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When you go online and meet new people, whether through blog posts or tweets or some other social media application, don’t you start to wonder? We are being given snippets of people’s lives (some of us providing bigger snippets than others), getting to know people through their words and avatar photos, yet, without having met someone, it’s difficult to form a true picture of that particular someone. We can’t read the physical vibe they are sending.

Instead, we look for clues, attempting to flesh out the true nature of a person using the information that’s been provided. It seems that human beings have a natural propensity for creating fiction, because that’s exactly what we do when we form opinions about others without experiencing the fullness of their being. (Not that we can ever really experience the fullness of someone else’s being without actually being that other person, but that would fling my point into another existential realm altogether.)

If we observe a person continually sounding off about environmental issues, we may conclude that this is the only thing he cares about, perhaps enhancing our thought by picturing the person wearing khaki pants, a crinkled button-down shirt, hiking shoes, and a safari hat, hugging a tree for good measure.   If we observe a person exhibiting trollish behavior, we may imagine that she carries a perpetual scowl and is a lonely, unloved person because why else would she be acting the way she is?

Our mental fictions about others aren’t limited to online interactions. Our habit of fictionalizing the people we’ve encountered online is merely an extension of  the fictionalizing we do in the physical realm, even with people we’ve met and interact with on a daily basis. I dare say, we even fictionalize about the people closest to us, our family members and friends.  A couple of examples may help prove my point.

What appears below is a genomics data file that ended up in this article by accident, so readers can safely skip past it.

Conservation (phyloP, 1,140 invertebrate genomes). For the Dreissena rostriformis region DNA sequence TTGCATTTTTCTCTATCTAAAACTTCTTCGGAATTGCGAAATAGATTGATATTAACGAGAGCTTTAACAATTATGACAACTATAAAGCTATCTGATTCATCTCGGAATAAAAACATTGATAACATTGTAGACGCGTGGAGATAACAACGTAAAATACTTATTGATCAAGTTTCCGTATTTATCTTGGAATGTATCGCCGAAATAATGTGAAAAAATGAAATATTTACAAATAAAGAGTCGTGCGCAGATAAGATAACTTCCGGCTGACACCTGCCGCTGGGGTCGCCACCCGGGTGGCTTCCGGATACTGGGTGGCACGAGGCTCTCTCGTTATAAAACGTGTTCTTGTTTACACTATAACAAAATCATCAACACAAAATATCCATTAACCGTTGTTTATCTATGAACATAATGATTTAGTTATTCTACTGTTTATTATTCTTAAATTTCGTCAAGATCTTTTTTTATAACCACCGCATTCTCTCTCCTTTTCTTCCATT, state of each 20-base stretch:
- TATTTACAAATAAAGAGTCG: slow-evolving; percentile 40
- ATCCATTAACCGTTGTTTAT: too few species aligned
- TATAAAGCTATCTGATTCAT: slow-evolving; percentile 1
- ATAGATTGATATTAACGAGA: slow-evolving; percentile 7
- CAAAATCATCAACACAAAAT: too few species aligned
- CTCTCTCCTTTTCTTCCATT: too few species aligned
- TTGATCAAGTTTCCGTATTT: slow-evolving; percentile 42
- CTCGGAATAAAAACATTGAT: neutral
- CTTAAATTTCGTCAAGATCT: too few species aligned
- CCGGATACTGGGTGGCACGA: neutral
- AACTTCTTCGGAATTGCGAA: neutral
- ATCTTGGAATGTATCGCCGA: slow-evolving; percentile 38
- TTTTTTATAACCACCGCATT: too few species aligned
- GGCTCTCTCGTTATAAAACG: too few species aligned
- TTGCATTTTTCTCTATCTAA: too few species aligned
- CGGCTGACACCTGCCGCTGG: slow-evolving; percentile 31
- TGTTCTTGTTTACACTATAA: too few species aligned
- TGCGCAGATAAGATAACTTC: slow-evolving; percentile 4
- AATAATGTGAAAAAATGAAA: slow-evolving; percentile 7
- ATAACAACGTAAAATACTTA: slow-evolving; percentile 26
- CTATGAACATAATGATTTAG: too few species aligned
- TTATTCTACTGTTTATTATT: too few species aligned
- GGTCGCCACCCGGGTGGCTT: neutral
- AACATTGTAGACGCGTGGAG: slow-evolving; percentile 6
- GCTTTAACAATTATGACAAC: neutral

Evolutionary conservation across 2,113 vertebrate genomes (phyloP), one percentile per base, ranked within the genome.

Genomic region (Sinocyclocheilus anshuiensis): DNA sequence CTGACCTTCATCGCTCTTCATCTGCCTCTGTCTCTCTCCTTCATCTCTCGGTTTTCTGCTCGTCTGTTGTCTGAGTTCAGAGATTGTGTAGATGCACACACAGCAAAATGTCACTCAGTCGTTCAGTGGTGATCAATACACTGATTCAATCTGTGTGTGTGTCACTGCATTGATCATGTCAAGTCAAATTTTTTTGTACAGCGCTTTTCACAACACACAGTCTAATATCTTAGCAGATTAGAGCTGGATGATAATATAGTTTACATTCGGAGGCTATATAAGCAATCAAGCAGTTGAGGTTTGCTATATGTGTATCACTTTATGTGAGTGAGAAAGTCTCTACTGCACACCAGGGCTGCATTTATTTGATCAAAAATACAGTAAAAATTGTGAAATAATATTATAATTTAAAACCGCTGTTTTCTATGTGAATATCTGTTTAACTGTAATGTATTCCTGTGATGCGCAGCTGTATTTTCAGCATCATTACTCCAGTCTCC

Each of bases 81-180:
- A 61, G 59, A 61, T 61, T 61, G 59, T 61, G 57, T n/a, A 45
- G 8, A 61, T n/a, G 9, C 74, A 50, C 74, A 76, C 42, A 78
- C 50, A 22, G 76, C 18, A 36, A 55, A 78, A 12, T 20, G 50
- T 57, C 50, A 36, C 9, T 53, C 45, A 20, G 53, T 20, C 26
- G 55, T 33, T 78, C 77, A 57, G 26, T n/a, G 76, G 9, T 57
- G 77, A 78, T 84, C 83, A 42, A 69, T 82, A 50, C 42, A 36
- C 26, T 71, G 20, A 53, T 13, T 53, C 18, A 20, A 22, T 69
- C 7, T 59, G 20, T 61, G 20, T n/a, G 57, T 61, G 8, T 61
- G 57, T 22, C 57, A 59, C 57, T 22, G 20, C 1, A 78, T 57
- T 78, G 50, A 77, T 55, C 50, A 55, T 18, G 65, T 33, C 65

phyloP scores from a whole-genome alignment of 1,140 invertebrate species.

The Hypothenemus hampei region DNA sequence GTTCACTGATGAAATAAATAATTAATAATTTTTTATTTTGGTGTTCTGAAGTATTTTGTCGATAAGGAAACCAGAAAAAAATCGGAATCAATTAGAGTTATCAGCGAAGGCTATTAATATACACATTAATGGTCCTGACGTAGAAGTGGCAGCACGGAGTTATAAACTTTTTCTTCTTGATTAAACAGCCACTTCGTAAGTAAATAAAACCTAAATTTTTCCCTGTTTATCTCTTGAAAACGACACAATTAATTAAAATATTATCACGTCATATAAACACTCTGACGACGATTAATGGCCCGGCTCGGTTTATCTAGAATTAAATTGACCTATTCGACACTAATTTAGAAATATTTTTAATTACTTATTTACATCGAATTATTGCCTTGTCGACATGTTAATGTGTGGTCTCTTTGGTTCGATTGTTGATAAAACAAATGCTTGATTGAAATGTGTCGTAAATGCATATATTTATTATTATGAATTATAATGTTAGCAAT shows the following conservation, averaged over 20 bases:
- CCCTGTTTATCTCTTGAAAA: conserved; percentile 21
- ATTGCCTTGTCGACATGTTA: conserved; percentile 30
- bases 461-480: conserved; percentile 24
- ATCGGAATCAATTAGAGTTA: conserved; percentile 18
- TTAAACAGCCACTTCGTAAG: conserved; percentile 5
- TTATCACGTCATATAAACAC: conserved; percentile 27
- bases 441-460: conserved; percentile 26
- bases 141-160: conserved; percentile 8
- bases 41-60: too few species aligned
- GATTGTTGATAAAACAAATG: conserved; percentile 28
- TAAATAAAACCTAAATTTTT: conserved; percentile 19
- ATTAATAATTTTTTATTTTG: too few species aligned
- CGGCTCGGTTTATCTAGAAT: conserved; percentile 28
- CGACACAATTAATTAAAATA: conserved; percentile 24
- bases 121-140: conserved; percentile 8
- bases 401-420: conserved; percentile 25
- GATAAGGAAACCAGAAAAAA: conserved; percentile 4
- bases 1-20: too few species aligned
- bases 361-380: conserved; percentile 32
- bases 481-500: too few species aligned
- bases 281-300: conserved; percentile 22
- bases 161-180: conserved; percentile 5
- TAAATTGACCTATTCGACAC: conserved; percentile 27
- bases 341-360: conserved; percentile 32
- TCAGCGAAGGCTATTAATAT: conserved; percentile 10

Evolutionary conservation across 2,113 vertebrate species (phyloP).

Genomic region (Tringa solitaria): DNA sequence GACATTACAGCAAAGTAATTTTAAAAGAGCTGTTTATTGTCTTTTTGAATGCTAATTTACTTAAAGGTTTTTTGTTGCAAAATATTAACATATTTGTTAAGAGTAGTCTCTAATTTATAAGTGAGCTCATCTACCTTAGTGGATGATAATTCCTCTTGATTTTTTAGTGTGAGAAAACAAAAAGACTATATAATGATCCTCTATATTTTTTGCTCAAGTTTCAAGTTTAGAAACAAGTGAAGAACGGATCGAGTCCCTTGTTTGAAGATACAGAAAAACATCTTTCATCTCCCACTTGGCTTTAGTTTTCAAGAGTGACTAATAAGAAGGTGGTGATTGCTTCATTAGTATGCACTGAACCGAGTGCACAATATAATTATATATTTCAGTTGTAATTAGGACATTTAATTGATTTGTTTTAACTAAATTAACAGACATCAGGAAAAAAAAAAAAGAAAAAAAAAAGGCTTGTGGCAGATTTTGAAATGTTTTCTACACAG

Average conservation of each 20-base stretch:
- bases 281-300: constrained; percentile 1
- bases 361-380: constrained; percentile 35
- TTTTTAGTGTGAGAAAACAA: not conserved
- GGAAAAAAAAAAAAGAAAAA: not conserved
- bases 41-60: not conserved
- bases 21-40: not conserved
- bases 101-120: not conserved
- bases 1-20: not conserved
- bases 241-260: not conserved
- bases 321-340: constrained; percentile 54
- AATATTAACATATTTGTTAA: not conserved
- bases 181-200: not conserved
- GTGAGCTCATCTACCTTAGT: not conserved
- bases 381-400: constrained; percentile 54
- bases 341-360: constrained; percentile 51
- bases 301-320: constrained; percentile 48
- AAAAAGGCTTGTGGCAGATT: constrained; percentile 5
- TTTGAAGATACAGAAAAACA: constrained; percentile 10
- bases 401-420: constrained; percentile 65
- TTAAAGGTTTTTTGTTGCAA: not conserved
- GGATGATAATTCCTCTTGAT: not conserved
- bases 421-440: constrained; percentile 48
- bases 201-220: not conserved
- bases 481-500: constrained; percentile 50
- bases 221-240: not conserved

When I was in high school, I studied the Holocaust extensively, reading books and watching documentaries on the subject. While I have moved away from this interest, having explored it as fully as I wanted to at the time, my mom continues to suggest resources on the topic to me … over twenty years later. In her mind, I’m still in that place, but in my mind, I’m long gone.

Another example. Eldest Son had to prepare for an art show and he wanted to build an arch that would hang on a wall to showcase his work. We bought him approximately $70 worth of supplies for his project. Due to a minor emergency** at school, he lost two days during which he could have built the arch, so it didn’t get done. He called me (he rarely calls, so this was a big deal) and, with worry in his voice, he told me that he didn’t get the arch built. In his mind, he was imagining that Hubby and I would be mad because we had wasted our money on the project. After assuring him that the money wasn’t an issue, that we knew he could use the supplies on something else, that we understood there were extenuating circumstances that kept him from completing the project, he felt relieved. We had replaced the fiction in his mind with the fact that was in ours.

I used to think that writing fiction was difficult because I had more experience with writing factual pieces.  However, having made this observation about humanity’s natural propensity for fiction and noting how constantly we indulge in it, it appears that this ability is hardwired, perhaps encoded into our DNA.* The vast majority of us are really good at making shit up. The difficult part is in translating the fictions of our minds into a cohesive piece of writing. 

*I’m fictionalizing about our fictionalizing being encoded into our DNA. Maybe it’s in our synapses instead. Or in our little toes.

** Were you fictionalizing about the minor emergency at school? If so, put your mind at ease. It was an electrical transformer issue and everyone was evacuated for safety’s sake. All’s well now.

[April 25, 2009: Note – This post has been completely rewritten.]